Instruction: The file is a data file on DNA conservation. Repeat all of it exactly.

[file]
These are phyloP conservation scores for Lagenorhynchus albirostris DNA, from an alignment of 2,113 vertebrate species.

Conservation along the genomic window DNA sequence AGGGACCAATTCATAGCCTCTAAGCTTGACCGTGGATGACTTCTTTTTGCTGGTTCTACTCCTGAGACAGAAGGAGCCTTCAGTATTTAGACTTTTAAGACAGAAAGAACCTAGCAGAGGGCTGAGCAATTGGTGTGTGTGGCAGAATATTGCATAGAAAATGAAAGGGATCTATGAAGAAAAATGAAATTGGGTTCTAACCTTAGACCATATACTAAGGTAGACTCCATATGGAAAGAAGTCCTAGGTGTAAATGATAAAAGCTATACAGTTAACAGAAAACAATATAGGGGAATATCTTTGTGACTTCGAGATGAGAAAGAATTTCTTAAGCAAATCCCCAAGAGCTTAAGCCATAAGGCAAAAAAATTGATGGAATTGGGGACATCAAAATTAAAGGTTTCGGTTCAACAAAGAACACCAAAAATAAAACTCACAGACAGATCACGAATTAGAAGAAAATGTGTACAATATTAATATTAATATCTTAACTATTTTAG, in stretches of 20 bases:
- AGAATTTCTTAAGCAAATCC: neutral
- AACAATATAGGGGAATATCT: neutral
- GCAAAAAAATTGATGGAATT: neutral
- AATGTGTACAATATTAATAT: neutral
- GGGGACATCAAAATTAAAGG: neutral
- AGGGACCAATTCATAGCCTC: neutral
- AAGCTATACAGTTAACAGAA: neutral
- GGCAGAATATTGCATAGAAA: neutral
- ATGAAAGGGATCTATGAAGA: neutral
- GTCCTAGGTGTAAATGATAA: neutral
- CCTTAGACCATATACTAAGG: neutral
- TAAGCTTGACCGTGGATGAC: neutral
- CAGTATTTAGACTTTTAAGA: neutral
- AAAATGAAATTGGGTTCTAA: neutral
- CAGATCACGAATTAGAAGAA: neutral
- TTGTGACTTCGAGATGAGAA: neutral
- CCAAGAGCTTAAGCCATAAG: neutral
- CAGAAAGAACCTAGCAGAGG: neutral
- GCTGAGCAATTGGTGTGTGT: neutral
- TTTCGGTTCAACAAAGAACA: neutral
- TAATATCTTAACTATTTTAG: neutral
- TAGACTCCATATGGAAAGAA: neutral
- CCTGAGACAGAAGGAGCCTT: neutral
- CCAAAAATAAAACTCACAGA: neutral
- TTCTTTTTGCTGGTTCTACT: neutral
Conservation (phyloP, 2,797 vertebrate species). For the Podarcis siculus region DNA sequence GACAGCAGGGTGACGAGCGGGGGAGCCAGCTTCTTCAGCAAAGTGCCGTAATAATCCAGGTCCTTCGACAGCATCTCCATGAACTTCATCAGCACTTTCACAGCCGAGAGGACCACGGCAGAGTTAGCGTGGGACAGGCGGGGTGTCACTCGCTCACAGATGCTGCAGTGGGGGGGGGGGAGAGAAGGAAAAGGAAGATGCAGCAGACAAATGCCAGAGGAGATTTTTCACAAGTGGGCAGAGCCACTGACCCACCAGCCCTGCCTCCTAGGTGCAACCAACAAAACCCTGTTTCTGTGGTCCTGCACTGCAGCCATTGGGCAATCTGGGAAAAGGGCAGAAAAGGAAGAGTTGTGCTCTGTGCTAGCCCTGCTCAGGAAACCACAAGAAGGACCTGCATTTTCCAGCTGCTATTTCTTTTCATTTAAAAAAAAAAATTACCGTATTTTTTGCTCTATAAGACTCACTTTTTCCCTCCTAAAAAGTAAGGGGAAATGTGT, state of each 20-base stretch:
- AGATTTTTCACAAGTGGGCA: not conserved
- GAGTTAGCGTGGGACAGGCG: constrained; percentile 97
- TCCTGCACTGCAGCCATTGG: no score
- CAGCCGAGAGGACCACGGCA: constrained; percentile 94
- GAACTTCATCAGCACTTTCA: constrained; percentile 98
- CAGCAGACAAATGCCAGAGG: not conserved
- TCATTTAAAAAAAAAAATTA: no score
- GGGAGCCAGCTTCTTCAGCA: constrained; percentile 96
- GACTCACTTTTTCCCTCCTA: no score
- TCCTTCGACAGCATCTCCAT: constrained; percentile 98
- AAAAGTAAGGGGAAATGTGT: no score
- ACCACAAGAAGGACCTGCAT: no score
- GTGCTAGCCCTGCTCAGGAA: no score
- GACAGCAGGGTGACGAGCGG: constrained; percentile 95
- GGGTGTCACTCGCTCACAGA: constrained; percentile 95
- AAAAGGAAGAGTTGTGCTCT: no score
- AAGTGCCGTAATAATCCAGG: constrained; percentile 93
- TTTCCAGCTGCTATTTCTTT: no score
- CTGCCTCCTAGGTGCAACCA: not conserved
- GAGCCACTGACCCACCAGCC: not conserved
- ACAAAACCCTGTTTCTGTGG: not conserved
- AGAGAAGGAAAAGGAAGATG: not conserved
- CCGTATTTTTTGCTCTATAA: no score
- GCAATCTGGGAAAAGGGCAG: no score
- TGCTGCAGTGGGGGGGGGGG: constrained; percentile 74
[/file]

These are phyloP conservation scores for Lagenorhynchus albirostris DNA, from an alignment of 2,113 vertebrate species.

Conservation along the genomic window DNA sequence AGGGACCAATTCATAGCCTCTAAGCTTGACCGTGGATGACTTCTTTTTGCTGGTTCTACTCCTGAGACAGAAGGAGCCTTCAGTATTTAGACTTTTAAGACAGAAAGAACCTAGCAGAGGGCTGAGCAATTGGTGTGTGTGGCAGAATATTGCATAGAAAATGAAAGGGATCTATGAAGAAAAATGAAATTGGGTTCTAACCTTAGACCATATACTAAGGTAGACTCCATATGGAAAGAAGTCCTAGGTGTAAATGATAAAAGCTATACAGTTAACAGAAAACAATATAGGGGAATATCTTTGTGACTTCGAGATGAGAAAGAATTTCTTAAGCAAATCCCCAAGAGCTTAAGCCATAAGGCAAAAAAATTGATGGAATTGGGGACATCAAAATTAAAGGTTTCGGTTCAACAAAGAACACCAAAAATAAAACTCACAGACAGATCACGAATTAGAAGAAAATGTGTACAATATTAATATTAATATCTTAACTATTTTAG, in stretches of 20 bases:
- AGAATTTCTTAAGCAAATCC: neutral
- AACAATATAGGGGAATATCT: neutral
- GCAAAAAAATTGATGGAATT: neutral
- AATGTGTACAATATTAATAT: neutral
- GGGGACATCAAAATTAAAGG: neutral
- AGGGACCAATTCATAGCCTC: neutral
- AAGCTATACAGTTAACAGAA: neutral
- GGCAGAATATTGCATAGAAA: neutral
- ATGAAAGGGATCTATGAAGA: neutral
- GTCCTAGGTGTAAATGATAA: neutral
- CCTTAGACCATATACTAAGG: neutral
- TAAGCTTGACCGTGGATGAC: neutral
- CAGTATTTAGACTTTTAAGA: neutral
- AAAATGAAATTGGGTTCTAA: neutral
- CAGATCACGAATTAGAAGAA: neutral
- TTGTGACTTCGAGATGAGAA: neutral
- CCAAGAGCTTAAGCCATAAG: neutral
- CAGAAAGAACCTAGCAGAGG: neutral
- GCTGAGCAATTGGTGTGTGT: neutral
- TTTCGGTTCAACAAAGAACA: neutral
- TAATATCTTAACTATTTTAG: neutral
- TAGACTCCATATGGAAAGAA: neutral
- CCTGAGACAGAAGGAGCCTT: neutral
- CCAAAAATAAAACTCACAGA: neutral
- TTCTTTTTGCTGGTTCTACT: neutral
Conservation (phyloP, 2,797 vertebrate species). For the Podarcis siculus region DNA sequence GACAGCAGGGTGACGAGCGGGGGAGCCAGCTTCTTCAGCAAAGTGCCGTAATAATCCAGGTCCTTCGACAGCATCTCCATGAACTTCATCAGCACTTTCACAGCCGAGAGGACCACGGCAGAGTTAGCGTGGGACAGGCGGGGTGTCACTCGCTCACAGATGCTGCAGTGGGGGGGGGGGAGAGAAGGAAAAGGAAGATGCAGCAGACAAATGCCAGAGGAGATTTTTCACAAGTGGGCAGAGCCACTGACCCACCAGCCCTGCCTCCTAGGTGCAACCAACAAAACCCTGTTTCTGTGGTCCTGCACTGCAGCCATTGGGCAATCTGGGAAAAGGGCAGAAAAGGAAGAGTTGTGCTCTGTGCTAGCCCTGCTCAGGAAACCACAAGAAGGACCTGCATTTTCCAGCTGCTATTTCTTTTCATTTAAAAAAAAAAATTACCGTATTTTTTGCTCTATAAGACTCACTTTTTCCCTCCTAAAAAGTAAGGGGAAATGTGT, state of each 20-base stretch:
- AGATTTTTCACAAGTGGGCA: not conserved
- GAGTTAGCGTGGGACAGGCG: constrained; percentile 97
- TCCTGCACTGCAGCCATTGG: no score
- CAGCCGAGAGGACCACGGCA: constrained; percentile 94
- GAACTTCATCAGCACTTTCA: constrained; percentile 98
- CAGCAGACAAATGCCAGAGG: not conserved
- TCATTTAAAAAAAAAAATTA: no score
- GGGAGCCAGCTTCTTCAGCA: constrained; percentile 96
- GACTCACTTTTTCCCTCCTA: no score
- TCCTTCGACAGCATCTCCAT: constrained; percentile 98
- AAAAGTAAGGGGAAATGTGT: no score
- ACCACAAGAAGGACCTGCAT: no score
- GTGCTAGCCCTGCTCAGGAA: no score
- GACAGCAGGGTGACGAGCGG: constrained; percentile 95
- GGGTGTCACTCGCTCACAGA: constrained; percentile 95
- AAAAGGAAGAGTTGTGCTCT: no score
- AAGTGCCGTAATAATCCAGG: constrained; percentile 93
- TTTCCAGCTGCTATTTCTTT: no score
- CTGCCTCCTAGGTGCAACCA: not conserved
- GAGCCACTGACCCACCAGCC: not conserved
- ACAAAACCCTGTTTCTGTGG: not conserved
- AGAGAAGGAAAAGGAAGATG: not conserved
- CCGTATTTTTTGCTCTATAA: no score
- GCAATCTGGGAAAAGGGCAG: no score
- TGCTGCAGTGGGGGGGGGGG: constrained; percentile 74